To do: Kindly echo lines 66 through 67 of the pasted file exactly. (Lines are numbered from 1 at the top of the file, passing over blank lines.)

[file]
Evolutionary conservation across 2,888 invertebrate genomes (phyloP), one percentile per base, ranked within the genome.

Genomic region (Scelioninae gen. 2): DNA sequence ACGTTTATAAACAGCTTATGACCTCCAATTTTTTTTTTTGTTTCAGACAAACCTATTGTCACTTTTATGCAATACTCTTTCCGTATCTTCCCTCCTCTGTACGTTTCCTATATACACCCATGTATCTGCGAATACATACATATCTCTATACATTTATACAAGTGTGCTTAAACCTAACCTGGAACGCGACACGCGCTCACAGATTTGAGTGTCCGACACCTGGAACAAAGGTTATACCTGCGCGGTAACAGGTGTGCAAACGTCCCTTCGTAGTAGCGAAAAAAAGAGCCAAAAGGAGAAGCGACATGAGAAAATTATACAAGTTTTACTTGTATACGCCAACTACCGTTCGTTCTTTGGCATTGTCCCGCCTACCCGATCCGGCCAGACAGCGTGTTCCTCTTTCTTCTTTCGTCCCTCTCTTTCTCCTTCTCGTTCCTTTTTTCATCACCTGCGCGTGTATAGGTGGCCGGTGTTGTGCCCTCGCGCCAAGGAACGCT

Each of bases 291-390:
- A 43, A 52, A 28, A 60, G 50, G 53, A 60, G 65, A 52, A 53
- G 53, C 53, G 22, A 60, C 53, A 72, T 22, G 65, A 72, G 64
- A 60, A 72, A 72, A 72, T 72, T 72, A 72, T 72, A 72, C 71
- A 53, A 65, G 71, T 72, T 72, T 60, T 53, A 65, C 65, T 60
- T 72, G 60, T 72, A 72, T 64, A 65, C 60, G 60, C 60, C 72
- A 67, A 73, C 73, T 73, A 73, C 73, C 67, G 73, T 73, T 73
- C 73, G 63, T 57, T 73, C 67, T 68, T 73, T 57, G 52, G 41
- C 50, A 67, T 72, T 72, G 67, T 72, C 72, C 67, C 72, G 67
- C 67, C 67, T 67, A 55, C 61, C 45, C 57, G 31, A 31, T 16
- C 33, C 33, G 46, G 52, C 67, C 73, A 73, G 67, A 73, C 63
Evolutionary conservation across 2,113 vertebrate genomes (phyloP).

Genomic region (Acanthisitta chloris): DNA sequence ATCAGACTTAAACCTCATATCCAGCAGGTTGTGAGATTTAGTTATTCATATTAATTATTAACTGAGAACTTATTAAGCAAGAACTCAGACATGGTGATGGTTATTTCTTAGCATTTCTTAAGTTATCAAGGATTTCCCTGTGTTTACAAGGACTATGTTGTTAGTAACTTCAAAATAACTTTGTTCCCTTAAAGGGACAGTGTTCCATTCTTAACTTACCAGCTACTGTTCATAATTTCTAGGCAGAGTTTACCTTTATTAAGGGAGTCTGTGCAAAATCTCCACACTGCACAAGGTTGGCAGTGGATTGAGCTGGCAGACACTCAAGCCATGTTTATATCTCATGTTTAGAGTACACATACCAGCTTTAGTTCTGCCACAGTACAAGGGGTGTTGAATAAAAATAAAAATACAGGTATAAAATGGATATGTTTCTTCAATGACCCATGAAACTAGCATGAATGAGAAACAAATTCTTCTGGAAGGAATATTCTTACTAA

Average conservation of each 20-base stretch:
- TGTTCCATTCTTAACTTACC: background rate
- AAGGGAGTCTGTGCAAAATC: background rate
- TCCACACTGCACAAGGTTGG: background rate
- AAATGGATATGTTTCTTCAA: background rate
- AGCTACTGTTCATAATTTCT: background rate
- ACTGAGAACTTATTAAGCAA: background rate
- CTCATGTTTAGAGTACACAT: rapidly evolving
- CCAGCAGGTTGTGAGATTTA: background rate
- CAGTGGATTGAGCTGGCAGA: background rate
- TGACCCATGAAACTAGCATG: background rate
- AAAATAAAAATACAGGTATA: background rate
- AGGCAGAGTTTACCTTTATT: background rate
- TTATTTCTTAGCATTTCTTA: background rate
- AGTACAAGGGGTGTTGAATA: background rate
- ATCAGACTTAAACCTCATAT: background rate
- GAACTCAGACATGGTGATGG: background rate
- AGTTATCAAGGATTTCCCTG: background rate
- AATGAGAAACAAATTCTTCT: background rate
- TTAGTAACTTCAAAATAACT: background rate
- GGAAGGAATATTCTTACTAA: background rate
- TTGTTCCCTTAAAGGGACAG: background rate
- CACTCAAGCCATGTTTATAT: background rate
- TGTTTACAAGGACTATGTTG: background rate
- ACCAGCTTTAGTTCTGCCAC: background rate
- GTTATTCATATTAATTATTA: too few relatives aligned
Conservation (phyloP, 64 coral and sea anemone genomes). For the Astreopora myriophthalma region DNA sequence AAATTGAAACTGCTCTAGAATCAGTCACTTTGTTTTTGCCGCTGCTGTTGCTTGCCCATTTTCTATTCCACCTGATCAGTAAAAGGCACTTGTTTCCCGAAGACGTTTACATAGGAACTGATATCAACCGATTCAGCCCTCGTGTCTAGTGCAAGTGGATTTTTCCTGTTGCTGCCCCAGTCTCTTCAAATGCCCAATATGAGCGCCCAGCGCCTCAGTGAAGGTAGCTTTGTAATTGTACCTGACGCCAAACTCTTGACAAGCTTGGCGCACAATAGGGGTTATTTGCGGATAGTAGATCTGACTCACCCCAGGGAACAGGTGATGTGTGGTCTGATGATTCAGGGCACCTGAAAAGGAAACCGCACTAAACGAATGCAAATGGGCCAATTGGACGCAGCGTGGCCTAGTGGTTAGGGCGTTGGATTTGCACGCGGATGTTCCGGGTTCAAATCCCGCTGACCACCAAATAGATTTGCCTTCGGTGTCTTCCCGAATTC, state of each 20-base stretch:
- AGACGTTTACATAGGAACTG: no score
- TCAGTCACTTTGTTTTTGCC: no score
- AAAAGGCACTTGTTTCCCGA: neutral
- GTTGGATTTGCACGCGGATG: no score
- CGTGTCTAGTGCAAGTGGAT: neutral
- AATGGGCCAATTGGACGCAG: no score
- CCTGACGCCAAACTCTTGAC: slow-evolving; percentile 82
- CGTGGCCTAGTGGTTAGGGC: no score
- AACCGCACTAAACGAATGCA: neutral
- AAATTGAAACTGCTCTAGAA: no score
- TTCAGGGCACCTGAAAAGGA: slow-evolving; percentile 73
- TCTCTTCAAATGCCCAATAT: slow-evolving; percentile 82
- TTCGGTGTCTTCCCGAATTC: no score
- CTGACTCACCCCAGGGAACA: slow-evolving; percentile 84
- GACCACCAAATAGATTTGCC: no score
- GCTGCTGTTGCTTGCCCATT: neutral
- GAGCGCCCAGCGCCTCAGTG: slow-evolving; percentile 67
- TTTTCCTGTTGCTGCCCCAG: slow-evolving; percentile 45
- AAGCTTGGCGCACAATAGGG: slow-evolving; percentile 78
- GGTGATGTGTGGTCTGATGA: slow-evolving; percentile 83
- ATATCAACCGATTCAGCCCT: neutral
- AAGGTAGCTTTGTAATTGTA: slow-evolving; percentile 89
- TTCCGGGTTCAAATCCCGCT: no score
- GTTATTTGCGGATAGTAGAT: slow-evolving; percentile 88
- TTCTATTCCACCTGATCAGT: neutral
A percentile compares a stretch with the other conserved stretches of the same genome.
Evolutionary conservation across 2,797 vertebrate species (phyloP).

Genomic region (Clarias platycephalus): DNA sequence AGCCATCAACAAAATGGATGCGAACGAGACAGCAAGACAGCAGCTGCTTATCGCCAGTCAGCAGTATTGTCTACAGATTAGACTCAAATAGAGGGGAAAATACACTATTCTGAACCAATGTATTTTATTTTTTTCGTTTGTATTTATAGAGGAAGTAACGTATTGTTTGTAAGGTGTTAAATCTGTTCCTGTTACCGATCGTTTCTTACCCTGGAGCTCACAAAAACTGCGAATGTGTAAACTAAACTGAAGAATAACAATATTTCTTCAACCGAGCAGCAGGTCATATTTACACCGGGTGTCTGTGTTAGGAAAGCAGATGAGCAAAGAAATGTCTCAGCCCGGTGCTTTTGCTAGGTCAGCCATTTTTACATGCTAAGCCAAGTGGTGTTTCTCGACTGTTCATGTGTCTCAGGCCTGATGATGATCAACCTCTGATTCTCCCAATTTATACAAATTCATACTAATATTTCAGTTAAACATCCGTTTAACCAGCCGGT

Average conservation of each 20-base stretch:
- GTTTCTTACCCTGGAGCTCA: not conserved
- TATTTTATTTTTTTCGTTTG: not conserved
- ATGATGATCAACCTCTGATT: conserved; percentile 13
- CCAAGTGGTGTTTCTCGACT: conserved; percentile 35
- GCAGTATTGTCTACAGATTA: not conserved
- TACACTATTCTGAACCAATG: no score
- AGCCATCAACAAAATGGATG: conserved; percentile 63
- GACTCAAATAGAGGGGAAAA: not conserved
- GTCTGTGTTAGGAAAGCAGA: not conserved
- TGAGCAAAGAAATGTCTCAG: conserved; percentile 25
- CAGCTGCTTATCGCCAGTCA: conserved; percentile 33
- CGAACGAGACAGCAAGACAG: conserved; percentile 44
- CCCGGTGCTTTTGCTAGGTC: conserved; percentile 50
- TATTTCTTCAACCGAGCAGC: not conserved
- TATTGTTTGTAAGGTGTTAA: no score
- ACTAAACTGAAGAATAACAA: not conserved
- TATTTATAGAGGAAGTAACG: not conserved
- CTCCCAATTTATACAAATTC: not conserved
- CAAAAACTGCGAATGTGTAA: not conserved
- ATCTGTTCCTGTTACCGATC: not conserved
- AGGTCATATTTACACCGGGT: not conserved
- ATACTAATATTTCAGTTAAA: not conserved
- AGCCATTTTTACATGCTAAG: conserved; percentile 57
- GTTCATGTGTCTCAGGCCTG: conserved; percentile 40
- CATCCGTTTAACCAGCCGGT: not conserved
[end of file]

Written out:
- GTTATTTGCGGATAGTAGAT: slow-evolving; percentile 88
- TTCTATTCCACCTGATCAGT: neutral